‘World first’ as miniature stallion Duncan gets full hip replacement

  • A miniature horse called Duncan has made an “excellent” recovery from what is believed to be the first successful equine total hip replacement.

    The 85kg stallion spent three weeks in the Philip Leverhulme Equine Hospital, at the University of Liverpool, this summer, but at his most recent check, was walking and trotting “almost normally”.

    A spokesman for the university said Duncan came into the clinic in July with severe hind-limb lameness.

    A CT scan showed he had dislocated his left hip, and sustained “irreparable” damage to the joint.

    “Treatment options for this problem are very limited, especially with extensive damage to the head of the femur,” said equine surgical specialist Dave Stack.

    “I discussed Duncan’s predicament with two small animal surgical specialists, Rob Pettitt and Andy Tomlinson, who agreed that performing a total hip replacement offered Duncan the best chance for recovery.”

    All known previous attempts at the procedure, in small ponies, had failed, the spokesman said, adding: “The surgery required careful preparation and the combined knowledge of specialists in both small animal and equine surgery, as well as colleagues from the anaesthesia and internal medicine departments.”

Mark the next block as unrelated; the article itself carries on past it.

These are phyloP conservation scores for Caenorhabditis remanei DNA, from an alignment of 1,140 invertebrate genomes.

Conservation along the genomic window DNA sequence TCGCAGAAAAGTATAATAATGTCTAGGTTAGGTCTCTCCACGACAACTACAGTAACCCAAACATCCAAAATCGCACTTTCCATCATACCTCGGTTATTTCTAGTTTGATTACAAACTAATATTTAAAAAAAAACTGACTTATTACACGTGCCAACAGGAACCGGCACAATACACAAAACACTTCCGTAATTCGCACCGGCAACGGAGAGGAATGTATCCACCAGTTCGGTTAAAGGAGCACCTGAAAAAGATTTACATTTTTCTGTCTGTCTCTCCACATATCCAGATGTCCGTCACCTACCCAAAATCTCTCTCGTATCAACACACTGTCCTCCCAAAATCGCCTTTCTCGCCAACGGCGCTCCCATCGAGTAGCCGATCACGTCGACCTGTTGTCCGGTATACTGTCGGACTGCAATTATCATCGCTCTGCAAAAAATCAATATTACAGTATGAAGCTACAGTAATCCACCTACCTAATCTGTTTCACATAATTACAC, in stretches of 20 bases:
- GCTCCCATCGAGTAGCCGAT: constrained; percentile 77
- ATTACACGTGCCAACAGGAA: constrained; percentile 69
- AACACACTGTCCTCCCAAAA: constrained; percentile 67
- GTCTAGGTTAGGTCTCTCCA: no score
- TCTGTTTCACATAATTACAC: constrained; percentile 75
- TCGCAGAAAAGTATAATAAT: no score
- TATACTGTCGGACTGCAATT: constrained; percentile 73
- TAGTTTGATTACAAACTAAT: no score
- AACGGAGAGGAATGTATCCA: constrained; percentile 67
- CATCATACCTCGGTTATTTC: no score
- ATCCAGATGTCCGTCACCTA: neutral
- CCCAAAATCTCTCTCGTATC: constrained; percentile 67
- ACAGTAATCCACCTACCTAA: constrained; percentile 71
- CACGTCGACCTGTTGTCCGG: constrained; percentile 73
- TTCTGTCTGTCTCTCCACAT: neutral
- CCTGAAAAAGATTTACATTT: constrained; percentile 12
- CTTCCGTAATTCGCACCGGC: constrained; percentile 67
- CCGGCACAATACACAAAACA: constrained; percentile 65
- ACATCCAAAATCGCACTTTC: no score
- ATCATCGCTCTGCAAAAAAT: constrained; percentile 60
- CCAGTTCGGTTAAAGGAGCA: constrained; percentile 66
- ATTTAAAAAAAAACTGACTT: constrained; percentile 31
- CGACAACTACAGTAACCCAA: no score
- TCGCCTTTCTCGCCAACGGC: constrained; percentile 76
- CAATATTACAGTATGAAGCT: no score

The teams replaced Duncan’s hip with implants designed for large dogs.

    Equine surgical resident Matthew Cullen said: “Although always complex, hip replacements are relatively common in dogs, so the experience of the small animal surgeons was absolutely vital as Duncan presented a highly unique challenge. Despite that he has made an excellent recovery and was able to walk and trot almost normally at his last check-up!”

    Duncan had 24-hour supervision in the first few days after his operation, and he has since undergone physiotherapy as a major component of his recovery.

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    Rob Pettitt, professor of small animal orthopaedics at the university’s small animal teaching hospital, said: “The opportunity to provide Duncan with a normal life using a procedure that we perform regularly in dogs but that has never been successful longer term in equids was a unique experience. Our role as surgeons was just a small part of the huge teamwork that has resulted in this successful outcome.”

    Mr Stack thanked all those who contributed to Duncan’s recovery, “not least Rob Michael of Thompson House Equine Clinic, Duncan’s vet at home, whose care of him has been invaluable”.

    He added: “I am thrilled that Duncan will live a comfortable life and delighted his owners have the opportunity to continue to spoil him for many years to come.”

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